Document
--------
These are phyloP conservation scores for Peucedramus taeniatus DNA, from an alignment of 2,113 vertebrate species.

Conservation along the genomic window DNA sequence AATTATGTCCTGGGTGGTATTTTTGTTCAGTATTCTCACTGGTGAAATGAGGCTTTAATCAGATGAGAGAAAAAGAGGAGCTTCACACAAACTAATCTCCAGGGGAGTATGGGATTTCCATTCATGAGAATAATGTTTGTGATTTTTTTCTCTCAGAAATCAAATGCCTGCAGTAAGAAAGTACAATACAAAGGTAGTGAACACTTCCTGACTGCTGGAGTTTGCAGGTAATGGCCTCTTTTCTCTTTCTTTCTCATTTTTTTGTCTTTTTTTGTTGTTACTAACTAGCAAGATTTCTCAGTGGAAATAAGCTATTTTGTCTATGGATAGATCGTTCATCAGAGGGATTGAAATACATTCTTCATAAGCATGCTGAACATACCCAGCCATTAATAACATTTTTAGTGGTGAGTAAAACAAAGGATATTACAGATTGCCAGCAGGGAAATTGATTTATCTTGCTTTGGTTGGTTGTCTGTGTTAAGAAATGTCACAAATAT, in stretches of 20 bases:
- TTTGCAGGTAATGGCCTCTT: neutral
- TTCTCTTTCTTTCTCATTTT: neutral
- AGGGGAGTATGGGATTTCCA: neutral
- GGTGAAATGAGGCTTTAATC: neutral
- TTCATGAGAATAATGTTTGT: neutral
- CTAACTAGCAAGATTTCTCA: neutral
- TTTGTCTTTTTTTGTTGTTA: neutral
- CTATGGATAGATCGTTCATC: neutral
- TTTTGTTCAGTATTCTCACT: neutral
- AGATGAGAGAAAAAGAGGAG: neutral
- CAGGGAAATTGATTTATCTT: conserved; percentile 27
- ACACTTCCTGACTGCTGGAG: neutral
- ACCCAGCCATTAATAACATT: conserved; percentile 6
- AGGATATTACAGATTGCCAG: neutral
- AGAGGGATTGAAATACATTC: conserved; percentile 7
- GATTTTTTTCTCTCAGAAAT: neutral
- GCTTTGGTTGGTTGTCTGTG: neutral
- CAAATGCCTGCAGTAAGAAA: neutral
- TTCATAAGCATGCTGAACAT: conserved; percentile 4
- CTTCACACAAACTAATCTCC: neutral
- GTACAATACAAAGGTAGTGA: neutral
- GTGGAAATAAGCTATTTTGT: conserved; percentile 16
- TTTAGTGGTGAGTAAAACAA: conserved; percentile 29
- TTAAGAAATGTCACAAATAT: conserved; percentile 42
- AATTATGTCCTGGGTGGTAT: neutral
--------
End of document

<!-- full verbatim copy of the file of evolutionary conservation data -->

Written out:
These are phyloP conservation scores for Peucedramus taeniatus DNA, from an alignment of 2,113 vertebrate species.

Conservation along the genomic window DNA sequence AATTATGTCCTGGGTGGTATTTTTGTTCAGTATTCTCACTGGTGAAATGAGGCTTTAATCAGATGAGAGAAAAAGAGGAGCTTCACACAAACTAATCTCCAGGGGAGTATGGGATTTCCATTCATGAGAATAATGTTTGTGATTTTTTTCTCTCAGAAATCAAATGCCTGCAGTAAGAAAGTACAATACAAAGGTAGTGAACACTTCCTGACTGCTGGAGTTTGCAGGTAATGGCCTCTTTTCTCTTTCTTTCTCATTTTTTTGTCTTTTTTTGTTGTTACTAACTAGCAAGATTTCTCAGTGGAAATAAGCTATTTTGTCTATGGATAGATCGTTCATCAGAGGGATTGAAATACATTCTTCATAAGCATGCTGAACATACCCAGCCATTAATAACATTTTTAGTGGTGAGTAAAACAAAGGATATTACAGATTGCCAGCAGGGAAATTGATTTATCTTGCTTTGGTTGGTTGTCTGTGTTAAGAAATGTCACAAATAT, in stretches of 20 bases:
- TTTGCAGGTAATGGCCTCTT: neutral
- TTCTCTTTCTTTCTCATTTT: neutral
- AGGGGAGTATGGGATTTCCA: neutral
- GGTGAAATGAGGCTTTAATC: neutral
- TTCATGAGAATAATGTTTGT: neutral
- CTAACTAGCAAGATTTCTCA: neutral
- TTTGTCTTTTTTTGTTGTTA: neutral
- CTATGGATAGATCGTTCATC: neutral
- TTTTGTTCAGTATTCTCACT: neutral
- AGATGAGAGAAAAAGAGGAG: neutral
- CAGGGAAATTGATTTATCTT: conserved; percentile 27
- ACACTTCCTGACTGCTGGAG: neutral
- ACCCAGCCATTAATAACATT: conserved; percentile 6
- AGGATATTACAGATTGCCAG: neutral
- AGAGGGATTGAAATACATTC: conserved; percentile 7
- GATTTTTTTCTCTCAGAAAT: neutral
- GCTTTGGTTGGTTGTCTGTG: neutral
- CAAATGCCTGCAGTAAGAAA: neutral
- TTCATAAGCATGCTGAACAT: conserved; percentile 4
- CTTCACACAAACTAATCTCC: neutral
- GTACAATACAAAGGTAGTGA: neutral
- GTGGAAATAAGCTATTTTGT: conserved; percentile 16
- TTTAGTGGTGAGTAAAACAA: conserved; percentile 29
- TTAAGAAATGTCACAAATAT: conserved; percentile 42
- AATTATGTCCTGGGTGGTAT: neutral